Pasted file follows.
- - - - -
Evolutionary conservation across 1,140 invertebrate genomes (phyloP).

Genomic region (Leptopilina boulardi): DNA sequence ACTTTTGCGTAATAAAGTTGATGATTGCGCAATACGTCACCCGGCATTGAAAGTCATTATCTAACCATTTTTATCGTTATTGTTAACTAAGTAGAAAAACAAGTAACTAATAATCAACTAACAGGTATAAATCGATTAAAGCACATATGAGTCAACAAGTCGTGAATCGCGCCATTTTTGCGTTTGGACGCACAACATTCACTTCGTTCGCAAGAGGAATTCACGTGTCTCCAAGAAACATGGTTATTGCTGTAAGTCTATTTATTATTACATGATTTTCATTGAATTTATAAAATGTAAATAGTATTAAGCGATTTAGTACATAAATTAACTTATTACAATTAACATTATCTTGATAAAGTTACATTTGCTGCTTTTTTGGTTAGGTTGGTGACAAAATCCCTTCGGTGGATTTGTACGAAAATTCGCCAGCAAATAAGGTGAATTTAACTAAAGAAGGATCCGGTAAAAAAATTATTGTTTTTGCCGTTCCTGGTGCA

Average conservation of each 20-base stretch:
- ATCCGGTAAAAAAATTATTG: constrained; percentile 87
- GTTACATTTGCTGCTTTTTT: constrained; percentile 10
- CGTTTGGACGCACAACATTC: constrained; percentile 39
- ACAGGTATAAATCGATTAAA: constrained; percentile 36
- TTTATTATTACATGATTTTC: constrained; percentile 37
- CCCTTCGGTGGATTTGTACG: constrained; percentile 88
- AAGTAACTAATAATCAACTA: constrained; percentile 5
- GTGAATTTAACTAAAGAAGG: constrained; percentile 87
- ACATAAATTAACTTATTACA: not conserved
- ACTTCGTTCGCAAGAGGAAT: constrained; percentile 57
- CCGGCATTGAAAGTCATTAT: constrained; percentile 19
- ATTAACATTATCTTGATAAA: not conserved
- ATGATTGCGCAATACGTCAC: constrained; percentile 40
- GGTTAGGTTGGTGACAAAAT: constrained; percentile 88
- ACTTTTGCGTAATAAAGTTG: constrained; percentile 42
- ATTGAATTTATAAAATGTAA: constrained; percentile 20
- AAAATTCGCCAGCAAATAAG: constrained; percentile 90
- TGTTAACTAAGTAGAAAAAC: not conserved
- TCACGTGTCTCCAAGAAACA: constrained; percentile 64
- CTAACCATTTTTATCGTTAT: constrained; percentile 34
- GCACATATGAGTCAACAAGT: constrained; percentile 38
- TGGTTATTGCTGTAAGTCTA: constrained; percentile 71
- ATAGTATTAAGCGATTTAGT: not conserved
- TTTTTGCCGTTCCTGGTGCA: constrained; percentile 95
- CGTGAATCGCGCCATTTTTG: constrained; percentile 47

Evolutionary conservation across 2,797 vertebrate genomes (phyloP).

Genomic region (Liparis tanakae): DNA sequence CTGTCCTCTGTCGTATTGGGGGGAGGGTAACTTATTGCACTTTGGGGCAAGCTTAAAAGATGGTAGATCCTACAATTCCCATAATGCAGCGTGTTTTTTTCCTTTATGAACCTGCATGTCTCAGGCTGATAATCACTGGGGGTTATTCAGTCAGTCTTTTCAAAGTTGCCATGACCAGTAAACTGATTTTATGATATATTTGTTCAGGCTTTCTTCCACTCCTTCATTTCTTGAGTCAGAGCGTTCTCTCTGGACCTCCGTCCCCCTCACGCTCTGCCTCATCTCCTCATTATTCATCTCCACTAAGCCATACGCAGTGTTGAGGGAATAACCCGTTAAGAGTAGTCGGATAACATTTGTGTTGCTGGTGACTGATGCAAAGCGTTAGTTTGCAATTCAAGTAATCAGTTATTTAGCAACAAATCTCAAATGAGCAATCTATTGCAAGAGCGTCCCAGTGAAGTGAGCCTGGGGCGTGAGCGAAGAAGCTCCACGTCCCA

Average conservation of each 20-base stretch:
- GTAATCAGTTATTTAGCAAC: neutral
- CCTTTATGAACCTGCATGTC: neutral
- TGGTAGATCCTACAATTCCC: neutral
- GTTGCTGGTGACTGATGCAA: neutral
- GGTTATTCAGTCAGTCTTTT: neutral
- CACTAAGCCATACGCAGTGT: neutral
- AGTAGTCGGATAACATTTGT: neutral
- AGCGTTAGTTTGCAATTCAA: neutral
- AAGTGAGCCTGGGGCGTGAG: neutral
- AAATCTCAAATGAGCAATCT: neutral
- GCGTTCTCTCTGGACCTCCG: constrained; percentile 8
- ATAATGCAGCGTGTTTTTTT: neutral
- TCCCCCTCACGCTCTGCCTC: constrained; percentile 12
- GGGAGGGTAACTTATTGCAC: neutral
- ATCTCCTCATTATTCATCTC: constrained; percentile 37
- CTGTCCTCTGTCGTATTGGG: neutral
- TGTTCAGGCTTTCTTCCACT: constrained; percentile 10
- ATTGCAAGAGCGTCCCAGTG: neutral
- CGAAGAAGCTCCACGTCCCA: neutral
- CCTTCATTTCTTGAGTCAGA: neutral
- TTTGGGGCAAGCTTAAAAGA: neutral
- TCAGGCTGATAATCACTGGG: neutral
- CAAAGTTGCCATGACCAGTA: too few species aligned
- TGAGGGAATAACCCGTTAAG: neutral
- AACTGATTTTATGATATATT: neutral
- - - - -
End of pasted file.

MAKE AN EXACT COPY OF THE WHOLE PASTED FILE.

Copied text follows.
Evolutionary conservation across 1,140 invertebrate genomes (phyloP).

Genomic region (Leptopilina boulardi): DNA sequence ACTTTTGCGTAATAAAGTTGATGATTGCGCAATACGTCACCCGGCATTGAAAGTCATTATCTAACCATTTTTATCGTTATTGTTAACTAAGTAGAAAAACAAGTAACTAATAATCAACTAACAGGTATAAATCGATTAAAGCACATATGAGTCAACAAGTCGTGAATCGCGCCATTTTTGCGTTTGGACGCACAACATTCACTTCGTTCGCAAGAGGAATTCACGTGTCTCCAAGAAACATGGTTATTGCTGTAAGTCTATTTATTATTACATGATTTTCATTGAATTTATAAAATGTAAATAGTATTAAGCGATTTAGTACATAAATTAACTTATTACAATTAACATTATCTTGATAAAGTTACATTTGCTGCTTTTTTGGTTAGGTTGGTGACAAAATCCCTTCGGTGGATTTGTACGAAAATTCGCCAGCAAATAAGGTGAATTTAACTAAAGAAGGATCCGGTAAAAAAATTATTGTTTTTGCCGTTCCTGGTGCA

Average conservation of each 20-base stretch:
- ATCCGGTAAAAAAATTATTG: constrained; percentile 87
- GTTACATTTGCTGCTTTTTT: constrained; percentile 10
- CGTTTGGACGCACAACATTC: constrained; percentile 39
- ACAGGTATAAATCGATTAAA: constrained; percentile 36
- TTTATTATTACATGATTTTC: constrained; percentile 37
- CCCTTCGGTGGATTTGTACG: constrained; percentile 88
- AAGTAACTAATAATCAACTA: constrained; percentile 5
- GTGAATTTAACTAAAGAAGG: constrained; percentile 87
- ACATAAATTAACTTATTACA: not conserved
- ACTTCGTTCGCAAGAGGAAT: constrained; percentile 57
- CCGGCATTGAAAGTCATTAT: constrained; percentile 19
- ATTAACATTATCTTGATAAA: not conserved
- ATGATTGCGCAATACGTCAC: constrained; percentile 40
- GGTTAGGTTGGTGACAAAAT: constrained; percentile 88
- ACTTTTGCGTAATAAAGTTG: constrained; percentile 42
- ATTGAATTTATAAAATGTAA: constrained; percentile 20
- AAAATTCGCCAGCAAATAAG: constrained; percentile 90
- TGTTAACTAAGTAGAAAAAC: not conserved
- TCACGTGTCTCCAAGAAACA: constrained; percentile 64
- CTAACCATTTTTATCGTTAT: constrained; percentile 34
- GCACATATGAGTCAACAAGT: constrained; percentile 38
- TGGTTATTGCTGTAAGTCTA: constrained; percentile 71
- ATAGTATTAAGCGATTTAGT: not conserved
- TTTTTGCCGTTCCTGGTGCA: constrained; percentile 95
- CGTGAATCGCGCCATTTTTG: constrained; percentile 47

Evolutionary conservation across 2,797 vertebrate genomes (phyloP).

Genomic region (Liparis tanakae): DNA sequence CTGTCCTCTGTCGTATTGGGGGGAGGGTAACTTATTGCACTTTGGGGCAAGCTTAAAAGATGGTAGATCCTACAATTCCCATAATGCAGCGTGTTTTTTTCCTTTATGAACCTGCATGTCTCAGGCTGATAATCACTGGGGGTTATTCAGTCAGTCTTTTCAAAGTTGCCATGACCAGTAAACTGATTTTATGATATATTTGTTCAGGCTTTCTTCCACTCCTTCATTTCTTGAGTCAGAGCGTTCTCTCTGGACCTCCGTCCCCCTCACGCTCTGCCTCATCTCCTCATTATTCATCTCCACTAAGCCATACGCAGTGTTGAGGGAATAACCCGTTAAGAGTAGTCGGATAACATTTGTGTTGCTGGTGACTGATGCAAAGCGTTAGTTTGCAATTCAAGTAATCAGTTATTTAGCAACAAATCTCAAATGAGCAATCTATTGCAAGAGCGTCCCAGTGAAGTGAGCCTGGGGCGTGAGCGAAGAAGCTCCACGTCCCA

Average conservation of each 20-base stretch:
- GTAATCAGTTATTTAGCAAC: neutral
- CCTTTATGAACCTGCATGTC: neutral
- TGGTAGATCCTACAATTCCC: neutral
- GTTGCTGGTGACTGATGCAA: neutral
- GGTTATTCAGTCAGTCTTTT: neutral
- CACTAAGCCATACGCAGTGT: neutral
- AGTAGTCGGATAACATTTGT: neutral
- AGCGTTAGTTTGCAATTCAA: neutral
- AAGTGAGCCTGGGGCGTGAG: neutral
- AAATCTCAAATGAGCAATCT: neutral
- GCGTTCTCTCTGGACCTCCG: constrained; percentile 8
- ATAATGCAGCGTGTTTTTTT: neutral
- TCCCCCTCACGCTCTGCCTC: constrained; percentile 12
- GGGAGGGTAACTTATTGCAC: neutral
- ATCTCCTCATTATTCATCTC: constrained; percentile 37
- CTGTCCTCTGTCGTATTGGG: neutral
- TGTTCAGGCTTTCTTCCACT: constrained; percentile 10
- ATTGCAAGAGCGTCCCAGTG: neutral
- CGAAGAAGCTCCACGTCCCA: neutral
- CCTTCATTTCTTGAGTCAGA: neutral
- TTTGGGGCAAGCTTAAAAGA: neutral
- TCAGGCTGATAATCACTGGG: neutral
- CAAAGTTGCCATGACCAGTA: too few species aligned
- TGAGGGAATAACCCGTTAAG: neutral
- AACTGATTTTATGATATATT: neutral